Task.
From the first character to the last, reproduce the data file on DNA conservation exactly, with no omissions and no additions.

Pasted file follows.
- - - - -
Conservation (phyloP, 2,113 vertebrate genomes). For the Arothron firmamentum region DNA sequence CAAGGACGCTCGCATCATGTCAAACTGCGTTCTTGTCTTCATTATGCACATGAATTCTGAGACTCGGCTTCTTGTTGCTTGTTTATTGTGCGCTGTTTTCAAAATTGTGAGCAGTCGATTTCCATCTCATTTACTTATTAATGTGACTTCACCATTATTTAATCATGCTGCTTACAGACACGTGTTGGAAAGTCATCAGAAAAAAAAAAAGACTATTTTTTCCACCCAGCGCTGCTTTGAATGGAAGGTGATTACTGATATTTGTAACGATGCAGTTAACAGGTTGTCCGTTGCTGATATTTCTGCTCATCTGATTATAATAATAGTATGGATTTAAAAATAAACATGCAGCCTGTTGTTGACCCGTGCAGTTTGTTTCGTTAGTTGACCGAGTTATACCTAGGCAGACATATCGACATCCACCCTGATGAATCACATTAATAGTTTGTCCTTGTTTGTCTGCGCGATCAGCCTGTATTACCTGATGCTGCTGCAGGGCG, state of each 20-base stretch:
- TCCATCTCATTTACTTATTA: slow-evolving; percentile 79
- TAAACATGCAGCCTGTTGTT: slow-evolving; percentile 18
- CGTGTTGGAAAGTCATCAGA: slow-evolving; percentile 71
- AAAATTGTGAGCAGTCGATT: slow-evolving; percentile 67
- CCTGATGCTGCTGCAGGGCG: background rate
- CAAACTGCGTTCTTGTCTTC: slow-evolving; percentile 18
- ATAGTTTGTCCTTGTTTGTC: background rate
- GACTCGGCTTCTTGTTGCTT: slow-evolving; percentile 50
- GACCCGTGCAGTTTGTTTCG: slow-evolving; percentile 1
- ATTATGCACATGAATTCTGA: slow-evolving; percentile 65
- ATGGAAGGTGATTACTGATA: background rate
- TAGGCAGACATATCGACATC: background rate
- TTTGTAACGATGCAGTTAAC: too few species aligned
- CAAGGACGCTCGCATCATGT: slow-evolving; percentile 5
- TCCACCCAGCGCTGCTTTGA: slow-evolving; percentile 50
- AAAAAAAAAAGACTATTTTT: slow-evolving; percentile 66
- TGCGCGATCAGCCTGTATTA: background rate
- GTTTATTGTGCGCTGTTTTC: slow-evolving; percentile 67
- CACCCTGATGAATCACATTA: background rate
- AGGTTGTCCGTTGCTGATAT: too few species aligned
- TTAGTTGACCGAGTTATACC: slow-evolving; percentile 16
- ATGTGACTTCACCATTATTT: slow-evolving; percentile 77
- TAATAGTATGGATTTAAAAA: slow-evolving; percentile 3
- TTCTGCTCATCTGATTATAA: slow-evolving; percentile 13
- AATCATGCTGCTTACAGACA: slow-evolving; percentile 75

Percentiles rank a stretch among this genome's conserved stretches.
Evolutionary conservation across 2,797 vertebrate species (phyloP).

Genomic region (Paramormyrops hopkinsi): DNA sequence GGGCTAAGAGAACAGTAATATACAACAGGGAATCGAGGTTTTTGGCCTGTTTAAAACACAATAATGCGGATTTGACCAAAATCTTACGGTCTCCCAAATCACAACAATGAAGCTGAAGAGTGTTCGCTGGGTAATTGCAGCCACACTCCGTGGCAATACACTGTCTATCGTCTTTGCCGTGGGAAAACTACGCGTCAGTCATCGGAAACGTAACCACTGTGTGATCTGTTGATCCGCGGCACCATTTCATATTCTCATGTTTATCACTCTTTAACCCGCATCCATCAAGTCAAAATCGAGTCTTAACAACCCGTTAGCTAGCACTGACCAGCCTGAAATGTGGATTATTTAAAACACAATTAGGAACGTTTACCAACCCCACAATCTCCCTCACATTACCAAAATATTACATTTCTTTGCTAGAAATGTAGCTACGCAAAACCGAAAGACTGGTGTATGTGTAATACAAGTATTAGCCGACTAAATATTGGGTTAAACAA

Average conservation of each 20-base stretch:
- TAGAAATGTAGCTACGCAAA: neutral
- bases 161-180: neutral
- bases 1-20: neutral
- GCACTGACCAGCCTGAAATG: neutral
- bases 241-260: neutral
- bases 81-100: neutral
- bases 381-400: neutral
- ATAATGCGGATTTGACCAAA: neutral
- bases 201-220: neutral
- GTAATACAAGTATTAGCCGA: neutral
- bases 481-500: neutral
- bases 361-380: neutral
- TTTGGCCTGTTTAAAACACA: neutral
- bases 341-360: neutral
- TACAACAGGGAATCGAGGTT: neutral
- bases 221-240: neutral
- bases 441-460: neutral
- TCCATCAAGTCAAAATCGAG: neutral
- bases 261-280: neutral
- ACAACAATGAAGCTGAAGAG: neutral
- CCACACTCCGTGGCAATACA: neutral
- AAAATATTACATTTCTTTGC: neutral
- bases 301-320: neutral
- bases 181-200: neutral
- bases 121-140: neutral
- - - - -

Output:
Conservation (phyloP, 2,113 vertebrate genomes). For the Arothron firmamentum region DNA sequence CAAGGACGCTCGCATCATGTCAAACTGCGTTCTTGTCTTCATTATGCACATGAATTCTGAGACTCGGCTTCTTGTTGCTTGTTTATTGTGCGCTGTTTTCAAAATTGTGAGCAGTCGATTTCCATCTCATTTACTTATTAATGTGACTTCACCATTATTTAATCATGCTGCTTACAGACACGTGTTGGAAAGTCATCAGAAAAAAAAAAAGACTATTTTTTCCACCCAGCGCTGCTTTGAATGGAAGGTGATTACTGATATTTGTAACGATGCAGTTAACAGGTTGTCCGTTGCTGATATTTCTGCTCATCTGATTATAATAATAGTATGGATTTAAAAATAAACATGCAGCCTGTTGTTGACCCGTGCAGTTTGTTTCGTTAGTTGACCGAGTTATACCTAGGCAGACATATCGACATCCACCCTGATGAATCACATTAATAGTTTGTCCTTGTTTGTCTGCGCGATCAGCCTGTATTACCTGATGCTGCTGCAGGGCG, state of each 20-base stretch:
- TCCATCTCATTTACTTATTA: slow-evolving; percentile 79
- TAAACATGCAGCCTGTTGTT: slow-evolving; percentile 18
- CGTGTTGGAAAGTCATCAGA: slow-evolving; percentile 71
- AAAATTGTGAGCAGTCGATT: slow-evolving; percentile 67
- CCTGATGCTGCTGCAGGGCG: background rate
- CAAACTGCGTTCTTGTCTTC: slow-evolving; percentile 18
- ATAGTTTGTCCTTGTTTGTC: background rate
- GACTCGGCTTCTTGTTGCTT: slow-evolving; percentile 50
- GACCCGTGCAGTTTGTTTCG: slow-evolving; percentile 1
- ATTATGCACATGAATTCTGA: slow-evolving; percentile 65
- ATGGAAGGTGATTACTGATA: background rate
- TAGGCAGACATATCGACATC: background rate
- TTTGTAACGATGCAGTTAAC: too few species aligned
- CAAGGACGCTCGCATCATGT: slow-evolving; percentile 5
- TCCACCCAGCGCTGCTTTGA: slow-evolving; percentile 50
- AAAAAAAAAAGACTATTTTT: slow-evolving; percentile 66
- TGCGCGATCAGCCTGTATTA: background rate
- GTTTATTGTGCGCTGTTTTC: slow-evolving; percentile 67
- CACCCTGATGAATCACATTA: background rate
- AGGTTGTCCGTTGCTGATAT: too few species aligned
- TTAGTTGACCGAGTTATACC: slow-evolving; percentile 16
- ATGTGACTTCACCATTATTT: slow-evolving; percentile 77
- TAATAGTATGGATTTAAAAA: slow-evolving; percentile 3
- TTCTGCTCATCTGATTATAA: slow-evolving; percentile 13
- AATCATGCTGCTTACAGACA: slow-evolving; percentile 75

Percentiles rank a stretch among this genome's conserved stretches.
Evolutionary conservation across 2,797 vertebrate species (phyloP).

Genomic region (Paramormyrops hopkinsi): DNA sequence GGGCTAAGAGAACAGTAATATACAACAGGGAATCGAGGTTTTTGGCCTGTTTAAAACACAATAATGCGGATTTGACCAAAATCTTACGGTCTCCCAAATCACAACAATGAAGCTGAAGAGTGTTCGCTGGGTAATTGCAGCCACACTCCGTGGCAATACACTGTCTATCGTCTTTGCCGTGGGAAAACTACGCGTCAGTCATCGGAAACGTAACCACTGTGTGATCTGTTGATCCGCGGCACCATTTCATATTCTCATGTTTATCACTCTTTAACCCGCATCCATCAAGTCAAAATCGAGTCTTAACAACCCGTTAGCTAGCACTGACCAGCCTGAAATGTGGATTATTTAAAACACAATTAGGAACGTTTACCAACCCCACAATCTCCCTCACATTACCAAAATATTACATTTCTTTGCTAGAAATGTAGCTACGCAAAACCGAAAGACTGGTGTATGTGTAATACAAGTATTAGCCGACTAAATATTGGGTTAAACAA

Average conservation of each 20-base stretch:
- TAGAAATGTAGCTACGCAAA: neutral
- bases 161-180: neutral
- bases 1-20: neutral
- GCACTGACCAGCCTGAAATG: neutral
- bases 241-260: neutral
- bases 81-100: neutral
- bases 381-400: neutral
- ATAATGCGGATTTGACCAAA: neutral
- bases 201-220: neutral
- GTAATACAAGTATTAGCCGA: neutral
- bases 481-500: neutral
- bases 361-380: neutral
- TTTGGCCTGTTTAAAACACA: neutral
- bases 341-360: neutral
- TACAACAGGGAATCGAGGTT: neutral
- bases 221-240: neutral
- bases 441-460: neutral
- TCCATCAAGTCAAAATCGAG: neutral
- bases 261-280: neutral
- ACAACAATGAAGCTGAAGAG: neutral
- CCACACTCCGTGGCAATACA: neutral
- AAAATATTACATTTCTTTGC: neutral
- bases 301-320: neutral
- bases 181-200: neutral
- bases 121-140: neutral